Oversight of the Renewable Fuel Standard

February 25, 2016

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Prepared statement for the record for the U.S. Senate Environment and Public Works Committee Hearing on Oversight of the Renewable Fuel Standard


Thank you Chairman Inhofe, Ranking Member Boxer, and Members of the Committee for inviting me to submit for the record my research on the effects of the Renewable Fuel Standard (RFS) and prospects for reform. I am Senior Policy Analyst at the George Washington University Regulatory Studies Center, where I analyze the effects of regulation on public welfare. My research focuses especially on the effects of regulations governing the energy and environment sphere, including the Environmental Protection Agency’s RFS rules.

I appreciate the Committee’s interest in evaluating the RFS program and determining whether there are opportunities for Congress to improve it. My prepared statement includes the following points:

The statute that created the RFS program was enacted over a decade ago, and since that time new information has become available about the effects of mandated biofuel production.

Due to falling domestic demand for gasoline and delays in the development of cellulosic ethanol, the statutory biofuel production levels outlined in the Energy Independence and Security Act of 2007 put the RFS program on an unsustainable trajectory.

New information and research on the environmental effects of the RFS program indicate that mandated biofuel production may not reduce greenhouse gas emissions relative to gasoline. In addition, biofuel production produces criteria pollutants and damages water systems from crop fertilizer runoff. These environmental effects are significant and negative.

The Renewable Fuel Standard Program

In 2005, Congress passed the Energy Policy Act (EPAct), which, as amended in 2007, requires the Environmental Protection Agency (EPA) to issue regulations mandating the production and use of biofuels such as corn ethanol, cellulosic ethanol, and biomass-based diesel. As a part of the RFS program, the EPA sets biofuel blending targets that require refiners to blend specific amounts of renewable fuels into transportation fuel, such as gasoline and diesel. The RFS program was created to reduce U.S. dependence on both foreign oil and domestic gasoline consumption. To that end, EPA regulations currently mandate the production of 18.11 billion gallons of total renewable fuel in 2016.

In its recent final rule, EPA set minimum standards for the production of biodiesel and cellulosic biofuel, which also count toward the agency’s total renewable fuel standards. Although it is the largest type of domestic biofuel, corn ethanol is only one component of the overall total renewable fuel standards promulgated by EPA. The agency also sets advanced biofuel standards, which can be met by the production of three main fuel sources: biodiesel, imported sugarcane ethanol, and cellulosic biofuel. The total renewable fuel standards prescribed for 2015 and 2016 must be met through a combination of corn ethanol and advanced biofuels (cellulosic and biodiesel).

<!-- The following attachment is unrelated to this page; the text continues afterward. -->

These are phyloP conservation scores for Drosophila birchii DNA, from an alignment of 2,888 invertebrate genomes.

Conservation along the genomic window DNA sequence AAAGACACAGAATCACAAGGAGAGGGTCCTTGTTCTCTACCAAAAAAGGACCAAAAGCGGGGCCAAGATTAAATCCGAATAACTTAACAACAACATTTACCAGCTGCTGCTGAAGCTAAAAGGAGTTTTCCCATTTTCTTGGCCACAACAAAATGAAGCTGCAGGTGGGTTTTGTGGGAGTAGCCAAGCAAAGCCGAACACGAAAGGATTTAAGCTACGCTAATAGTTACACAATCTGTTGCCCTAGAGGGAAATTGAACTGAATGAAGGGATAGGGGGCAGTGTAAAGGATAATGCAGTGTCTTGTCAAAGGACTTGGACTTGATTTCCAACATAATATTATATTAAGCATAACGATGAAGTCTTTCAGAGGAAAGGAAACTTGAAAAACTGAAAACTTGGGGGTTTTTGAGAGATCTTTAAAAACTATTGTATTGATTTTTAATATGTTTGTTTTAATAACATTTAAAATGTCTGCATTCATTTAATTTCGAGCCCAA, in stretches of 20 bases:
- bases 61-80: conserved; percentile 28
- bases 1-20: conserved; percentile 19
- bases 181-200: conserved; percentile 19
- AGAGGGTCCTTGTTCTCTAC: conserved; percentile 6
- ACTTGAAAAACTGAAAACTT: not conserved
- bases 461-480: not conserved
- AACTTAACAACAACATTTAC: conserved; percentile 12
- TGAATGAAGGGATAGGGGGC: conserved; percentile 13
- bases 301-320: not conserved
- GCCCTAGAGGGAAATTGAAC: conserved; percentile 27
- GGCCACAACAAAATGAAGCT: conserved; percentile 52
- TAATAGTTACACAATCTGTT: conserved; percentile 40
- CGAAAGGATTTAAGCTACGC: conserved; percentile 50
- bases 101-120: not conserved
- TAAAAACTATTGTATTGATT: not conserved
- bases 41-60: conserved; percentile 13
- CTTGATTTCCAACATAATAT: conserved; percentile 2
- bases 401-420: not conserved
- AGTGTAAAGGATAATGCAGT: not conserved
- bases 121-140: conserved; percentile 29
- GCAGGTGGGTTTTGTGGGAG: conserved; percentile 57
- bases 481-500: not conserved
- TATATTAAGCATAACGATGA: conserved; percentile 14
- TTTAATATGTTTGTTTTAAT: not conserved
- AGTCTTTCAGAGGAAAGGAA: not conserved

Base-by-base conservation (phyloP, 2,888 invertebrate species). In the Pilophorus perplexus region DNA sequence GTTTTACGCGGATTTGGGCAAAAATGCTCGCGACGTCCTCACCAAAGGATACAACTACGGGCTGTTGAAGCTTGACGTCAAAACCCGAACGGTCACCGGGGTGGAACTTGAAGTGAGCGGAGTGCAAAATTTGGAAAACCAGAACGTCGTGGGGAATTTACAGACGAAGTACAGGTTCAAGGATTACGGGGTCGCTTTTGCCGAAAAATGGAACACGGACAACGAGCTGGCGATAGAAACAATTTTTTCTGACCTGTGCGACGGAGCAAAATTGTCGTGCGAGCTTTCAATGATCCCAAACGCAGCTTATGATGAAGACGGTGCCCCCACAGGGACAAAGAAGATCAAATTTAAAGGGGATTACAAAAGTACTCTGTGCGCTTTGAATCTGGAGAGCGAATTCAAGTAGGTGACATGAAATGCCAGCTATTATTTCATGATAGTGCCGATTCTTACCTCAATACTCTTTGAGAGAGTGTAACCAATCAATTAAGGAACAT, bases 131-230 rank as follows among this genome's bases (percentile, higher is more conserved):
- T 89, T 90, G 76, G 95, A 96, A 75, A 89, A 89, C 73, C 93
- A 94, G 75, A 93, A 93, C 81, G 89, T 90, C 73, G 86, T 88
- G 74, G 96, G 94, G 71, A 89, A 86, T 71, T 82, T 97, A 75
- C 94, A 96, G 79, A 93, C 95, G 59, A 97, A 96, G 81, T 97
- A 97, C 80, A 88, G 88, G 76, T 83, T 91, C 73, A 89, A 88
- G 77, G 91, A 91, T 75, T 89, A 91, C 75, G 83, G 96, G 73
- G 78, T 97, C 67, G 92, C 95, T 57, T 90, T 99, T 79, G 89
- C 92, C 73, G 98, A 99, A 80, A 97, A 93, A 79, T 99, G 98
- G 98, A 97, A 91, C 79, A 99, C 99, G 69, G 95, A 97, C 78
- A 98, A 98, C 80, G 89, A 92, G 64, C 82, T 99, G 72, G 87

While the stated goals of the RFS are to reduce crude oil imports and increase the use of renewable fuels, an implicit purpose of the RFS program is to benefit the environment by moving away from fuels that result in substantial net carbon emissions (e.g. gasoline and diesel). According to EPA, the RFS program “was created to promote substantial, sustained growth in biofuel production and consumption” resulting in “reductions in greenhouse gas emissions, enhanced energy security, economic development, and technological innovation.”[1] However, while crude oil imports and gasoline demand have decreased, it is less clear whether the increased production of biofuels has actually reduced emissions or benefitted the environment.

The literature is mixed on the environmental effects of biofuel production, with many estimates indicating that the production of ethanol and biodiesel may significantly increase emissions, specifically of the greenhouse gases carbon dioxide (CO2) and nitrous oxide (N2O) and criteria pollutants such as particulate matter. The following sections examine the statutory authority underpinning the RFS program, explain the unsustainable trajectory of increased biofuel production, and review the recent research on the environmental impacts of the RFS program.